Nonfiction — print. Johns Hopkins University Press, 1993. 4th edition. 448 pgs. Library copy.
If you ever wanted to know anything — anything at all — about the Amish, this is the book for you. It’s a well structured book about the lives of the Amish that covers everything from immigration and, migration patterns to genetic disorders amongst each sect of the Amish to the seating arrangement at the dinner table to public perception.
Hostetler will certainly give you a better idea of Amish history and society than Amish fiction authors Beverley Lewis and Cindy Woodsmall ever will. Especially considering Hostetler is a former Amishman turned “Englisher” and sociologist. He not only knows his topic on a personal level, but he’s clearly done his homework.
Overall, I would say that I did enjoy the book. Yet, Amish Society is and interesting, but not fascinating read. What I mean is that instead of wanted to soak up every little bit of information, there were some sections I wound up skimming because they didn’t really interesting me. For example, I didn’t find migration patterns to be a completely fascinating topic. There were bits and pieces such as the distribution of genetic disorders I found noteworthy, but the discussion of migration from one county to another within the same state was not.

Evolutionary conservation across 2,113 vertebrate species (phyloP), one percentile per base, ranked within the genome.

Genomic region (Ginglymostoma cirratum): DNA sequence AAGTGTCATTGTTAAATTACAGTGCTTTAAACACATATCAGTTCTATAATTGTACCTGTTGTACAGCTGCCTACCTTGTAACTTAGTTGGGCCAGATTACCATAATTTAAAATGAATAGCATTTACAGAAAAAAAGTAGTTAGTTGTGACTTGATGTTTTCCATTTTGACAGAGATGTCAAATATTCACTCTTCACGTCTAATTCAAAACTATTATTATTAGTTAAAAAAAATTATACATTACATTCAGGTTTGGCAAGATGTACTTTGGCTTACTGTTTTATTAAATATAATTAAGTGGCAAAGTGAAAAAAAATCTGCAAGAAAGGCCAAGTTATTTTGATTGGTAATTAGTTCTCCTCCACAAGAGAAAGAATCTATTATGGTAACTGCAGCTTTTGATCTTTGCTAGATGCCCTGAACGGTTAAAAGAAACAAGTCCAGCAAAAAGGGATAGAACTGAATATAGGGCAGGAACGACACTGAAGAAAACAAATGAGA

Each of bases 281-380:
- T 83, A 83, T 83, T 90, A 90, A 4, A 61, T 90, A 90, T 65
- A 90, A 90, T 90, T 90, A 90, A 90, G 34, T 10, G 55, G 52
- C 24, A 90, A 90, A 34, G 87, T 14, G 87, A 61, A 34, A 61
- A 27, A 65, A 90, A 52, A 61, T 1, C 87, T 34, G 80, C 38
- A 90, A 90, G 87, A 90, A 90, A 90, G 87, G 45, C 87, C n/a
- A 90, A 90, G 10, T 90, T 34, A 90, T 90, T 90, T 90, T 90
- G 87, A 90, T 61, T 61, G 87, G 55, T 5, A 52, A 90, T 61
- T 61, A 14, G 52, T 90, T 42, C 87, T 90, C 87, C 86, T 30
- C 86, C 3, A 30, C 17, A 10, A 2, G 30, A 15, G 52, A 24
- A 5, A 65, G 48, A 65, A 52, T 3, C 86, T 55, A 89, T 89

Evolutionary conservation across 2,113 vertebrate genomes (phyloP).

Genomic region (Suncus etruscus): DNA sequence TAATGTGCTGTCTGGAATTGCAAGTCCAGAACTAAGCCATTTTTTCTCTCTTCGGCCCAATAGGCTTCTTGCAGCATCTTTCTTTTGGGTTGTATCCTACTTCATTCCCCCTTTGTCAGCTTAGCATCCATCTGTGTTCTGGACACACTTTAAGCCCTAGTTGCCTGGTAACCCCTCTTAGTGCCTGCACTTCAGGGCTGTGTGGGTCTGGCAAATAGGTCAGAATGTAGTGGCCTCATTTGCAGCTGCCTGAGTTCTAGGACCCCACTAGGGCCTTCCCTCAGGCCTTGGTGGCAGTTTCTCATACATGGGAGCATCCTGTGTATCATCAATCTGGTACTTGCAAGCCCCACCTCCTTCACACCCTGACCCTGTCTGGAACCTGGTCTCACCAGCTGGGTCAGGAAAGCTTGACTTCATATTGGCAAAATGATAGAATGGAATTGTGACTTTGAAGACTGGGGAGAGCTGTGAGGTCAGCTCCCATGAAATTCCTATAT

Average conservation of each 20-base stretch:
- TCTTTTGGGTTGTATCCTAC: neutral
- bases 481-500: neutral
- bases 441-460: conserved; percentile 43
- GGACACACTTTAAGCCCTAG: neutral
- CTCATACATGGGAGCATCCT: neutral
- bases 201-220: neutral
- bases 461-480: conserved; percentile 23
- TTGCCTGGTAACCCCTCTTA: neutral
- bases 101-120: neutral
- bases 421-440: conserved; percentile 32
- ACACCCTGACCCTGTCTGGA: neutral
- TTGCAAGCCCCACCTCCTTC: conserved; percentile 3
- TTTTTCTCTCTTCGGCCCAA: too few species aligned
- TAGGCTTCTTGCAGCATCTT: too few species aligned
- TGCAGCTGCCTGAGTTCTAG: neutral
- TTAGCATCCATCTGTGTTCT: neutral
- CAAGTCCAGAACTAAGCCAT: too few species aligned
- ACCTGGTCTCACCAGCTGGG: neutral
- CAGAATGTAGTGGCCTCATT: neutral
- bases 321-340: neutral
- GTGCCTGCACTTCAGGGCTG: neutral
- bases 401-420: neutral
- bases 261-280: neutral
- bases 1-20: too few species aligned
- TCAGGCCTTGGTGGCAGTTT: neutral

I do feel like I know more about this religious and cultural group, though, and I’m glad I took the time to read a nonfiction book about the Amish rather than relying on the Pennsylvania Dutch words I’ve picked up in fictional novels about the Amish.